- Not many internal components are upgradable and repairs are more costly
When to Use All-in-Ones
All-in-ones are uncommon and take up a small but still present niche in business use. The main selling point for these machines is how elegant they can look: a single self-contained unit combined with maybe a wireless keyboard and mouse just looks clean and organized on a desk. It’s not uncommon to see these devices in hotels for guest use for this reason.
However, all-in-ones have many of the same disadvantages as laptops without the portability aspect. It’s not easy or inexpensive to open up and repair and upgrade an all-in-one, and the limited space doesn’t leave much room for true performance-optimized components.
Still, in places where appearance counts, an all-in-one might be a perfect niche device to add to your IT budget. You’re also saving on desk space, so it’s ideal for professionals who do a lot of writing or paperwork while working on a small computer desk.
- Minimizes desk clutter with potentially no cables
- Access to a large built-in screen
- Requires power directly from the wall
- Susceptible to power outages
- Not many internal components are upgradable
Choosing a Condition: New, Used, or Refurbished?
In an ideal world, we’d all have brand new machines to work with. But turning to a Dell refurbished laptop instead of a new one might be necessary to squeeze more mileage out of the IT budget. Don’t worry though; you aren’t taking too many risks or concessions in doing so as long as you know where to look.
When to Buy New
The advantage to buying new is clear: you’re getting a brand new machine fresh out of the factory with little chance of defects. The seller almost always offers a warranty, post-purchase technical support, and a return policy.
The disadvantage: the cost will be significantly higher than going used or refurbished, and today’s IT budgets have little room for this method of procurement unless you’re a large enterprise.
When to Buy Used
A used machine certainly saves you money, but the problem is that you lose a lot of the benefits of buying a new like a warranty, a service guarantee, and a return policy. And anybody who has perused consumer markets before knows that quality control is very inconsistent in used markets. Buying used also invites the risks of unknown defects and potential for malware.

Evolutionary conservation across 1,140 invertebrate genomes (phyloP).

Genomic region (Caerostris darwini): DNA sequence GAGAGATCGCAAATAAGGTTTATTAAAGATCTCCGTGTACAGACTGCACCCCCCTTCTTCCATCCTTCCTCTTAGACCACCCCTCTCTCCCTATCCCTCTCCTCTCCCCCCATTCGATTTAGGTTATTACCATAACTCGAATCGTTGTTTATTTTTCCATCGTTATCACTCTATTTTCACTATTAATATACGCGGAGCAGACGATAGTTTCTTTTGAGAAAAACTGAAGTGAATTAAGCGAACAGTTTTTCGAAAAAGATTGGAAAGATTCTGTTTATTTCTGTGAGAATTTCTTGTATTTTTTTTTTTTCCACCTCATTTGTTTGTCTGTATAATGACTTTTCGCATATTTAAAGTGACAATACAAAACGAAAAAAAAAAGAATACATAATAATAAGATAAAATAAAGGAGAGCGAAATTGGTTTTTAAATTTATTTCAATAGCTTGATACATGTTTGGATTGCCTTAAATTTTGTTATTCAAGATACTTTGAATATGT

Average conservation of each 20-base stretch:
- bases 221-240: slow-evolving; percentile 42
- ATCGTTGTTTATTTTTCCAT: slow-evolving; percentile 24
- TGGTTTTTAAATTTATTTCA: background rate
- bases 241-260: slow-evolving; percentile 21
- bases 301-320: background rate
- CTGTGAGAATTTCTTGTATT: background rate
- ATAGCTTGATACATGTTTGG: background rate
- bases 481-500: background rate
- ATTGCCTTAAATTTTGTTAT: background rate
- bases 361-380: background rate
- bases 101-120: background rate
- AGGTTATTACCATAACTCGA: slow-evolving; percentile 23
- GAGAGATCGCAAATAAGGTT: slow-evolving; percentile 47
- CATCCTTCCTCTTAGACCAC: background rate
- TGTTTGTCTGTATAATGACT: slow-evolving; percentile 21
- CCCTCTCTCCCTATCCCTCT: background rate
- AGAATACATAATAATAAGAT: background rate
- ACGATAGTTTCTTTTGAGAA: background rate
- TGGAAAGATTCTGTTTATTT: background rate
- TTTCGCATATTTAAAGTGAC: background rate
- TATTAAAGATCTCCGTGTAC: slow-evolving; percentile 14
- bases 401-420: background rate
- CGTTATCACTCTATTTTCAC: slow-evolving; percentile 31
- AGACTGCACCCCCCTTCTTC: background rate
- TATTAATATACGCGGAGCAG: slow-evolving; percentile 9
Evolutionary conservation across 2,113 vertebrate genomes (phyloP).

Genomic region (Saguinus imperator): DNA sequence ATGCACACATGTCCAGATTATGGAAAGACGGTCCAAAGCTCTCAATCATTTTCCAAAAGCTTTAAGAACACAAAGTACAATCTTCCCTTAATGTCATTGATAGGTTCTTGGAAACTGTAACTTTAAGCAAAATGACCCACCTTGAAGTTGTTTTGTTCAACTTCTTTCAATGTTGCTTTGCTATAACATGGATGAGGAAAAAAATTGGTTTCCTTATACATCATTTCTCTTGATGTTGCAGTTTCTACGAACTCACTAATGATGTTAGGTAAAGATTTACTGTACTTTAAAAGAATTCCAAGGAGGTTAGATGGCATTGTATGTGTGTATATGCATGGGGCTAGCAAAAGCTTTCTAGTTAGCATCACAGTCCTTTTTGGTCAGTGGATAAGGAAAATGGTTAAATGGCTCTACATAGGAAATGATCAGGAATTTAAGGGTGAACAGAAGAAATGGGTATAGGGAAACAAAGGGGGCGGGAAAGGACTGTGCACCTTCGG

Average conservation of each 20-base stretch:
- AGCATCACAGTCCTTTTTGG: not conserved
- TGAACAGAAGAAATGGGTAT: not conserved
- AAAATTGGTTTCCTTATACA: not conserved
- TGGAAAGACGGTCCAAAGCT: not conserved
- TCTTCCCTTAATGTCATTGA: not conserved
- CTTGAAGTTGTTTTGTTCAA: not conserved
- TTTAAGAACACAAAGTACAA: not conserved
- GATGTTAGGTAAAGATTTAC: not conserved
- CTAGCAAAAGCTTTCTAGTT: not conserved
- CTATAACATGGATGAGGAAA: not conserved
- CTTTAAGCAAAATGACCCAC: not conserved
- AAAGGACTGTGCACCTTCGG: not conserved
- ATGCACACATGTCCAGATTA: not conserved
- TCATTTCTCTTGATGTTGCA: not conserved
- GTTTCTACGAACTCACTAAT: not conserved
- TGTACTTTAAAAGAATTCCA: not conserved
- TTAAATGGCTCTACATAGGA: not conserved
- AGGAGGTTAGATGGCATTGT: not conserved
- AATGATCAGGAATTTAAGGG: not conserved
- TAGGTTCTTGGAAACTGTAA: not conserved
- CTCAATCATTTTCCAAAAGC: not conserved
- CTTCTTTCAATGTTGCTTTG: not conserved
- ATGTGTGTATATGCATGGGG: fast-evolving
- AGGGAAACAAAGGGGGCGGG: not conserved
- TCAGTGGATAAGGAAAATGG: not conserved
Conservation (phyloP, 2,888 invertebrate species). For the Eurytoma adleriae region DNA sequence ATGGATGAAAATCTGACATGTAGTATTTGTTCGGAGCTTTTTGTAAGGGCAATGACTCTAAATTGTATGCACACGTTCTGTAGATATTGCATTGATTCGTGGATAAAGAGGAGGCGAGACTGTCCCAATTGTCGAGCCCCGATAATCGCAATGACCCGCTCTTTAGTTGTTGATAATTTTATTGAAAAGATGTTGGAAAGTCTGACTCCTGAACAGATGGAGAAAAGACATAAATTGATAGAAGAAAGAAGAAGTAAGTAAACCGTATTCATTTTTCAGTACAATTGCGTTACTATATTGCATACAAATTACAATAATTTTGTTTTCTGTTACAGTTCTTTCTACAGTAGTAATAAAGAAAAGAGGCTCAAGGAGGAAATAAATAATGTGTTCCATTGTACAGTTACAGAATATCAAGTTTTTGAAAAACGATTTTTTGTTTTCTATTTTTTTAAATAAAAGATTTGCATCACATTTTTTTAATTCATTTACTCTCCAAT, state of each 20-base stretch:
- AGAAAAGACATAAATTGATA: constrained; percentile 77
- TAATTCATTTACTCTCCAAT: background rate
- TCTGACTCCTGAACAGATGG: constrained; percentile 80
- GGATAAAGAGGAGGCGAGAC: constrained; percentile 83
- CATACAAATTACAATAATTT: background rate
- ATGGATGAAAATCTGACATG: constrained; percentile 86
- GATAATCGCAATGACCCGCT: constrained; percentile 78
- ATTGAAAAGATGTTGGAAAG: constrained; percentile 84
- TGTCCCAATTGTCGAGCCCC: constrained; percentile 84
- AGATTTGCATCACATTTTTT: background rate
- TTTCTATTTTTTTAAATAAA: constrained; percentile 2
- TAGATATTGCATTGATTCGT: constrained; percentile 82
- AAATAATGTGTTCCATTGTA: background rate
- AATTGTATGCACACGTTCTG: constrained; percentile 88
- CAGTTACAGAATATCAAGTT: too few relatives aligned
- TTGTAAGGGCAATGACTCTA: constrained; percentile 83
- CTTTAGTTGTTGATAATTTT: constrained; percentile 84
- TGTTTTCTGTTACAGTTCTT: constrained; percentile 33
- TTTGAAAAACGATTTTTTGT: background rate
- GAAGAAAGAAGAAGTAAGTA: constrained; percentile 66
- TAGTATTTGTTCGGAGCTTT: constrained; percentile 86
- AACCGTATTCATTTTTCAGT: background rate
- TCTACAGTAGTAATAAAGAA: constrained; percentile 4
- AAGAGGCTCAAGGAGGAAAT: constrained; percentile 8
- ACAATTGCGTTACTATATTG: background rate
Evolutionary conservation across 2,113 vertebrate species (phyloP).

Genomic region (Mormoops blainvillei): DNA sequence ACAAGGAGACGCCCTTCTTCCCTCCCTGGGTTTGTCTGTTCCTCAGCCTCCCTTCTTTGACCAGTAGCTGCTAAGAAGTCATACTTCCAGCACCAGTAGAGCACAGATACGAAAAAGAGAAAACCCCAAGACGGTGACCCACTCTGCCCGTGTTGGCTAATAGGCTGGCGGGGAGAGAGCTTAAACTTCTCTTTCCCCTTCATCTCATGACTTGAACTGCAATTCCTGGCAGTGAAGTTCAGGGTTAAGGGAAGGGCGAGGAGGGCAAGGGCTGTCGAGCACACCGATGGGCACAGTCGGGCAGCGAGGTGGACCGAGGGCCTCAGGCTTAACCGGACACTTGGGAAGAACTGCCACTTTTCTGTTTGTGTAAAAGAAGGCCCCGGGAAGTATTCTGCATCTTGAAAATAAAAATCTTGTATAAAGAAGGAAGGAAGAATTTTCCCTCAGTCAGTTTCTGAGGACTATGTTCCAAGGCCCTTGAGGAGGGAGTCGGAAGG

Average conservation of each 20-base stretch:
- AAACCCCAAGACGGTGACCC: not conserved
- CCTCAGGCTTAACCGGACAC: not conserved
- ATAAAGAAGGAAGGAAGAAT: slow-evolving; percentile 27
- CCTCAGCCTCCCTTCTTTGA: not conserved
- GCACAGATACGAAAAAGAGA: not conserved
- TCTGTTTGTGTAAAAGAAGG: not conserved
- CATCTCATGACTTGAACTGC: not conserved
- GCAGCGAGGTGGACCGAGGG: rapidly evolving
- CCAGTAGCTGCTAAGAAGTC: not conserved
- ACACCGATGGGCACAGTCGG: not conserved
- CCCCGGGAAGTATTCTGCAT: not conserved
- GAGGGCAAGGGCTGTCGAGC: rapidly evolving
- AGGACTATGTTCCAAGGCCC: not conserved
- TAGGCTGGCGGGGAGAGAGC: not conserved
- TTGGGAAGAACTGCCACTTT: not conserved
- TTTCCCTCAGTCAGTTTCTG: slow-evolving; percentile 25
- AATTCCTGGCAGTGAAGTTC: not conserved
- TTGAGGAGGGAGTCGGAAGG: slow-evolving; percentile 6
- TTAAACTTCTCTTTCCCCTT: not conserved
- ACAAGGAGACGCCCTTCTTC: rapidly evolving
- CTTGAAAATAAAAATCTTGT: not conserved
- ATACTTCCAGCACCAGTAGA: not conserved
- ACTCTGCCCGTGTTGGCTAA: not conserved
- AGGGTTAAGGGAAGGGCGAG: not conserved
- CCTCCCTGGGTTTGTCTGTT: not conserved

Another strike against used machines in a business context is the inability to purchase in bulk most of the time.
When to Buy Refurbished
Companies on a budget should explore the refurbished market as the way to go, especially when buying electronics in bulk. Refurbishers thoroughly inspect, repair, and test every machine they sell, so it’s functioning at peak performance.
As long as you choose a certified refurbishing service, the level of quality you receive is basically on par with buying new devices. Best of all, you still get a warranty and a service guarantee. Business IT departments buying in bulk should also look to the refurbished market to maximize their savings.
Reach Out to Refurb.io If You’re Buying in Bulk
Are you a value shopper or a bulk buyer? Are you a business owner or an IT professional looking to equip your teams with quality computers? Refurbishing is an excellent opportunity to maximize your budget without overpaying for reliable computers.Refurb.io is certified by Microsoft to provide Grade-A and B refurbished computers; we even offer free shipping within Canada. We’re we even include a full year of warranty on all our products. Ready to make the most of your IT budget? Check out our listings for certified refurbished desktop computers, laptops, and other devices and accessories.